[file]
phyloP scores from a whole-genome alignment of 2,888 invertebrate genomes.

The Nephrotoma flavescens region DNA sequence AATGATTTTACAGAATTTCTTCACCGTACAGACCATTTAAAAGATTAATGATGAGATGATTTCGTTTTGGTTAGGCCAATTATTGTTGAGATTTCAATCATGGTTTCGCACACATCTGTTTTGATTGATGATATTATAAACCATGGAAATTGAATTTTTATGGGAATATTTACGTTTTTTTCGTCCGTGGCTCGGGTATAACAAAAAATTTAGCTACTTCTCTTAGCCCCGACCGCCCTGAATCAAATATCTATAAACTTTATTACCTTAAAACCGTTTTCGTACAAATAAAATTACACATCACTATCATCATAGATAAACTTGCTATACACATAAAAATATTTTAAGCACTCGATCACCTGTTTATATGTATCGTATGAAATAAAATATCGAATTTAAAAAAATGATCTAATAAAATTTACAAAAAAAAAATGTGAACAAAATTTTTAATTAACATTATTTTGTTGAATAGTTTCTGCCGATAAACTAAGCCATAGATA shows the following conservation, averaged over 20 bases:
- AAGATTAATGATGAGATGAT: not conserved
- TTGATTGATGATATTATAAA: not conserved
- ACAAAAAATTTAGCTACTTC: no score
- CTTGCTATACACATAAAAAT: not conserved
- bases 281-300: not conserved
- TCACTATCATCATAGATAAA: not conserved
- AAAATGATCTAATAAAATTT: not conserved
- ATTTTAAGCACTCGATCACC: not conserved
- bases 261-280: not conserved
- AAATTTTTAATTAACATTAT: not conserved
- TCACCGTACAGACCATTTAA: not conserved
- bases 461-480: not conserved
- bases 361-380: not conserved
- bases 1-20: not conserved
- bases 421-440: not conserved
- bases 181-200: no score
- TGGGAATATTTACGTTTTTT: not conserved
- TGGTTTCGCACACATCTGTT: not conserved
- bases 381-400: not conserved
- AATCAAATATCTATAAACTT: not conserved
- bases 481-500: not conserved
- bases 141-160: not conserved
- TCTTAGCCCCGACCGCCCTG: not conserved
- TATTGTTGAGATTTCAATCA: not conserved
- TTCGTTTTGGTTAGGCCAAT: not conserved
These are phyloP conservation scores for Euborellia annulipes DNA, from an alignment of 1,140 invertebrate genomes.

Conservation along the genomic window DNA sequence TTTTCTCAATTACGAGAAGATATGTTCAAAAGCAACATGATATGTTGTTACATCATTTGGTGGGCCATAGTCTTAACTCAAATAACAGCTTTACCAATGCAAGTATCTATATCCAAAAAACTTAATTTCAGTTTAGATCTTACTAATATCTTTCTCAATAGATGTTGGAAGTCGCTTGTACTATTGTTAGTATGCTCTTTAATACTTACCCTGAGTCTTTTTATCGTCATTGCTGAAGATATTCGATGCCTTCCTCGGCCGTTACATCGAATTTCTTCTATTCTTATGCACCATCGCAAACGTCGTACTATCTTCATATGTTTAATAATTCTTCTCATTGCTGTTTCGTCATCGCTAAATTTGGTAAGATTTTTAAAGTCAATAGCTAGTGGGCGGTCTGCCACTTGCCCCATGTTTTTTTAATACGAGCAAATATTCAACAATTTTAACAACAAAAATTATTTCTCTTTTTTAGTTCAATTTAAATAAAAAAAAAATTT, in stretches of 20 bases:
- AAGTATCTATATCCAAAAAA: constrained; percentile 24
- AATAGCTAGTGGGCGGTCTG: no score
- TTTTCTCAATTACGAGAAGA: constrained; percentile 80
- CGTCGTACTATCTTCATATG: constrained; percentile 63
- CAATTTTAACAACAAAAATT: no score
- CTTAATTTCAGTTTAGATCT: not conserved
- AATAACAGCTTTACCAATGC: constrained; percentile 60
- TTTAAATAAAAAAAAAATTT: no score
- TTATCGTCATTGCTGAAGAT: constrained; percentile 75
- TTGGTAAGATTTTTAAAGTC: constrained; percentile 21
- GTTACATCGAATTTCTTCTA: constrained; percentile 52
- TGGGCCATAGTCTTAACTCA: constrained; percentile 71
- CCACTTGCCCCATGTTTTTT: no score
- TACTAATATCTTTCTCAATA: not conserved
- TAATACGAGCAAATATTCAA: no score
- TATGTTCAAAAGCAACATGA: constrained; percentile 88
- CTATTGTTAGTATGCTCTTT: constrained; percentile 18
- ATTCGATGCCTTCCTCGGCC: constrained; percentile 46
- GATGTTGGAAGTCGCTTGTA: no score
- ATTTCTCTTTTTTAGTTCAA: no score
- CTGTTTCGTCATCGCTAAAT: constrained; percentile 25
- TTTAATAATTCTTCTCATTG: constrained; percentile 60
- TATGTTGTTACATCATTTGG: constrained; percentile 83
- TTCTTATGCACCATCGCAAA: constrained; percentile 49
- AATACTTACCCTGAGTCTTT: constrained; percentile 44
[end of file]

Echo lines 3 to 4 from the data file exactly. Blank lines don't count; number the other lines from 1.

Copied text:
- AAGATTAATGATGAGATGAT: not conserved
- TTGATTGATGATATTATAAA: not conserved